A Paved Paradise

One new study published in the Proceedings of the Royal Society B has made the surprising discovery that not all is lost when paradise is paved with concrete.

New York City and Central Park Image: By inajeep from US (Flickr) [CC-BY-2.0 (http://creativecommons.org/licenses/by/2.0)], via Wikimedia Commons

Natural habitats are constantly under threat from development in our rapidly urbanised world, and much biodiversity disappears as a result. Yet one new study published in the Proceedings of the Royal Society B has made the surprising discovery that not all is lost when paradise is paved with concrete.

Scientists from the University of California, Santa Barbara’s National Centre for Ecological Analysis and Synthesis created the largest ever dataset of birds and plants in a total of 147 cities across the world. Unlike other studies on urban biodiversity, which predominately examine the local impacts of urbanisation, this study considered overall impacts on global biodiversity and the results were surprisingly positive.

Cities in general all have similar structural characteristics such as buildings and roads so it was thought that they also shared similar biodiversity no matter where in the world they were, but this is not the case. Although some species such as the ubiquitous pigeon are found in all cities, overall the mix of species in cities reflects the “unique biotic heritage of their geographical location.” In other words, cities appear to retain endemic native species, many of which flourish in urban environments, even those that are threatened or endangered. The data revealed that cities supported almost 20% of the world’s bird species and 5% of plant species.

The study highlights the value of green spaces in cities – those with more natural habitats support more bird and plant species and experience less loss in species as the city expands. Green spaces have become important refuges for native species and for migrating species too, a phenomenon known as the Central Park Effect due to the surprisingly high number of species found in the famous park in New York City.

Even though urbanised areas do contain far fewer species than equivalent areas of undeveloped land, the authors maintain that it is still possible for the many people now living in cities to have a connection to the natural world. If we can use our growing knowledge of urban ecology to encourage city planners to preserve and promote biodiversity, we will benefit from the services biodiversity provides, such as improved water quality and flood prevention. Plus our increasingly urban lives will be greatly enriched by living alongside native species.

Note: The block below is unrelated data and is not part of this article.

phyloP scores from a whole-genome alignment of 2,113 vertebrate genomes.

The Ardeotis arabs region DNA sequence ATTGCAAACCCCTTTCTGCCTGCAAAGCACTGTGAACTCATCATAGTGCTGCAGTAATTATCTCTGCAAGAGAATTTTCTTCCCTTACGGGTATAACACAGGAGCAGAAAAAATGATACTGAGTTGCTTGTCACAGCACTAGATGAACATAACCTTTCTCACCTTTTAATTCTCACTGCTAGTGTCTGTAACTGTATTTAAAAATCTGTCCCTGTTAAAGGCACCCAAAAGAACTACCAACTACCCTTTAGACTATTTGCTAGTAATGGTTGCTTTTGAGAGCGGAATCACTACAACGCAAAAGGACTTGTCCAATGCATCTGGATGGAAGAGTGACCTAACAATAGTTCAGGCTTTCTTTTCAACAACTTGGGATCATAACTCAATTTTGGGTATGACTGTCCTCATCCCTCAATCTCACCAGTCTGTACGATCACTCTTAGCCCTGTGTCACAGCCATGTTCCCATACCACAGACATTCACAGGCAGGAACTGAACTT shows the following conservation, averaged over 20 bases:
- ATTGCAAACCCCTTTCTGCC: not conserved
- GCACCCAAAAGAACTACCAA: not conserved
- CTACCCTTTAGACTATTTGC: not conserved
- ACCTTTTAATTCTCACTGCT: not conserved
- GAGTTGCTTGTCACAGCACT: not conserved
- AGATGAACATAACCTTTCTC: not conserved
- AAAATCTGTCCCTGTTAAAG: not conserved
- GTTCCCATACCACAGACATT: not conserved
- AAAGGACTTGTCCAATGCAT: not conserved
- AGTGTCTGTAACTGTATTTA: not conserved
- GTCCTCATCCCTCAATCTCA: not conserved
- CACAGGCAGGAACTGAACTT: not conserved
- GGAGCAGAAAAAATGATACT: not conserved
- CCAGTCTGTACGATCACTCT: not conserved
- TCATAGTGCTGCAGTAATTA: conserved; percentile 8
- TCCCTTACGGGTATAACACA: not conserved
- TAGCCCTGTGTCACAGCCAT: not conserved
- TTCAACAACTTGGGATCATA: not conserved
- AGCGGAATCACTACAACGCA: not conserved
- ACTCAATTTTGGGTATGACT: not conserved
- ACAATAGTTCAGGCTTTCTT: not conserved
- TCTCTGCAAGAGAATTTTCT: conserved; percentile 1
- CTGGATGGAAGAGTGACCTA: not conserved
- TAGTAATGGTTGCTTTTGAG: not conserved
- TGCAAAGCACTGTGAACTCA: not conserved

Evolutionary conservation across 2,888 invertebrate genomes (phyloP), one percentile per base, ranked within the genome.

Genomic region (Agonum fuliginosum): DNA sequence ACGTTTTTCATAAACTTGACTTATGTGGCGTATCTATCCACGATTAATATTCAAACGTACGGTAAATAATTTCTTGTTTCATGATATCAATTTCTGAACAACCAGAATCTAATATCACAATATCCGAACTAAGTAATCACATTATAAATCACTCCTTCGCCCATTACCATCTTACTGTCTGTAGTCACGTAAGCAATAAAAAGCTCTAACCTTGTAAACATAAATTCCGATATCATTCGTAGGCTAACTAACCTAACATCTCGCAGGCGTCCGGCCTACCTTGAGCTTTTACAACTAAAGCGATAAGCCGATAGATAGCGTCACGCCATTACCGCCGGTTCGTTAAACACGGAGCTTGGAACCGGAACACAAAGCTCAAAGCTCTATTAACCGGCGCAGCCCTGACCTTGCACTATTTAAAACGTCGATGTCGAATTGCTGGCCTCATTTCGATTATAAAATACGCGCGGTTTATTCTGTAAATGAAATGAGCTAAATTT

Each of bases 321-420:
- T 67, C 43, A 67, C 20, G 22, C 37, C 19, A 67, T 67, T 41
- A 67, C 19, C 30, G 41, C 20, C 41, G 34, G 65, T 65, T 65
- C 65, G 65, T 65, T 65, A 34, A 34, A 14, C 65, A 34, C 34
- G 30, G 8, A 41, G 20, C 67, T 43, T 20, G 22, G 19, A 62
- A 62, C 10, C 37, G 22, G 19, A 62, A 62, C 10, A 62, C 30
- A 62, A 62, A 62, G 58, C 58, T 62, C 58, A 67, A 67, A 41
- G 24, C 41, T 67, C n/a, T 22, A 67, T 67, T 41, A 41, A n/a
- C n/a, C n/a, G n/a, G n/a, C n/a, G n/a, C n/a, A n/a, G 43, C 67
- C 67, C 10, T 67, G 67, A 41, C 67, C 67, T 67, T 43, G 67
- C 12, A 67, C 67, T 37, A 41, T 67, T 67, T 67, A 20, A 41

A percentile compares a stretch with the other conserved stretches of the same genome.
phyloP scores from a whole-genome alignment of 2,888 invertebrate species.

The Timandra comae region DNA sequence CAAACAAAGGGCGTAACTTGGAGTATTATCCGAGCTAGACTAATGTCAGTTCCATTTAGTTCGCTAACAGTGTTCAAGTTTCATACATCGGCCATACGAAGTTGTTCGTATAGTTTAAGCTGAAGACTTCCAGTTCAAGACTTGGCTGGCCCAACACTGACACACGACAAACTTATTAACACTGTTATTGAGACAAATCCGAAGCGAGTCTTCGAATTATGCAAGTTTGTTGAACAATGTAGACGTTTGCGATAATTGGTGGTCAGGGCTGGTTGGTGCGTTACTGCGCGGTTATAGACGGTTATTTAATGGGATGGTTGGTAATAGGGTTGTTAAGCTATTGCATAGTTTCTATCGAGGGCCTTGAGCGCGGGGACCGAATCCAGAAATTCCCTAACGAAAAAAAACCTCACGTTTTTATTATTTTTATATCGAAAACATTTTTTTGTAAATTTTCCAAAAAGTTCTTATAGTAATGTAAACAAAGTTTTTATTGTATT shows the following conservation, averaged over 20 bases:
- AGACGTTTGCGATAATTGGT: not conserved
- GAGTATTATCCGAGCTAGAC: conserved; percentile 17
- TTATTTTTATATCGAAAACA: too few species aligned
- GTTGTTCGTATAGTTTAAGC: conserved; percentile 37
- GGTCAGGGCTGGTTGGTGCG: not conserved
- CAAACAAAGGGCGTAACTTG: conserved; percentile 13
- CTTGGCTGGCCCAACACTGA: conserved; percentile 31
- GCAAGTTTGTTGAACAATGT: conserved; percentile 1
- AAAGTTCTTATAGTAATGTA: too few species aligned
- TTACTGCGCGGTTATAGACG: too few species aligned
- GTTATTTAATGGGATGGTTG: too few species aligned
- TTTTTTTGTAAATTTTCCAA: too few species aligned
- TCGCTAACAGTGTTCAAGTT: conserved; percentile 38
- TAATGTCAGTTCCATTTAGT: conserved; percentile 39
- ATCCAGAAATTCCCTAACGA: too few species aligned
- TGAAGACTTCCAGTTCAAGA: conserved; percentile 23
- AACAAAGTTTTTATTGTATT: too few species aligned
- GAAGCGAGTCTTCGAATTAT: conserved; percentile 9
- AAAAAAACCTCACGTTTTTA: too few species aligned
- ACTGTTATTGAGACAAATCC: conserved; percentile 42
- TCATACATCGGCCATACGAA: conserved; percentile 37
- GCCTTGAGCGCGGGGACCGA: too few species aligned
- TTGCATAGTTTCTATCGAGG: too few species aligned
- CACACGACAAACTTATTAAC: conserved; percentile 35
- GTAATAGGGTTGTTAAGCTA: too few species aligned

Tags:

One Comment

  • While I welcome and applaud this research, I am troubled by the language.

    I would challenge that urban developments do contain wildlife but the use of the word support is misleading. Wildlife “survives”” and in many cases thrives in urban development. The language suggests concreting over an area is not a bad thing, but doesn’t pursue the stronger idea that we could and must do more to accommodate nature in our developments.

    We share this planet with so many other living things, yet fail to grant them the same respect or value we place upon ourselves and conveniently forget their needs; prioritising our own. Striking a balance is crucial for the future prosperity and wellbeing of all life on Earth.

    There are good models to achieve this, many of them clearly promoted by NGO’s, Government Departments and championed by individuals. London Mayor Sadiq Khan has already expressed support for one such initiative, to declare Greater London a National Park City.

    I have high hopes for the future of urban development where green spaces are valued, created, mantained and enjoyed; adding true value to city life.

    Tim Webb 7th May 2016 at 1:15 pm Reply
Leave a Comment

Your email address will not be published.*

Tick the box or answer the captcha.

You might also like

  • When Birds and Buildings Collide

    It is not that birds are unaware of their surroundings; they are simply not primed, via learning or evolution, to detect hazardous man-made structures that extend into their airspace.

    By Alex Taylor
  • Pangolin: Traded to Extinction?

    As well as scales, pangolins are also hunted for their meat, considered to be “delicious” by some, a pound of which can sell for hundreds of US dollars. Unborn pangolin foetuses are also eaten as a delicacy, often found in soups.

    By Alex Taylor
  • Sharks Threatened by Global Food Markets

    Cutting-edge DNA barcoding technology has shown that the majority of shark fins and manta ray gills sold around the world come from endangered species, and are therefore illegal to trade.

    By Alex Taylor
  • Penguins Freeze as Planet Warms

    Penguin parents are arriving at the breeding season later and later in the year because the fish they eat are arriving later. But the later the chicks hatch, the more likely it is that they will still be covered in down feathers when the storms hit.

    By Alex Taylor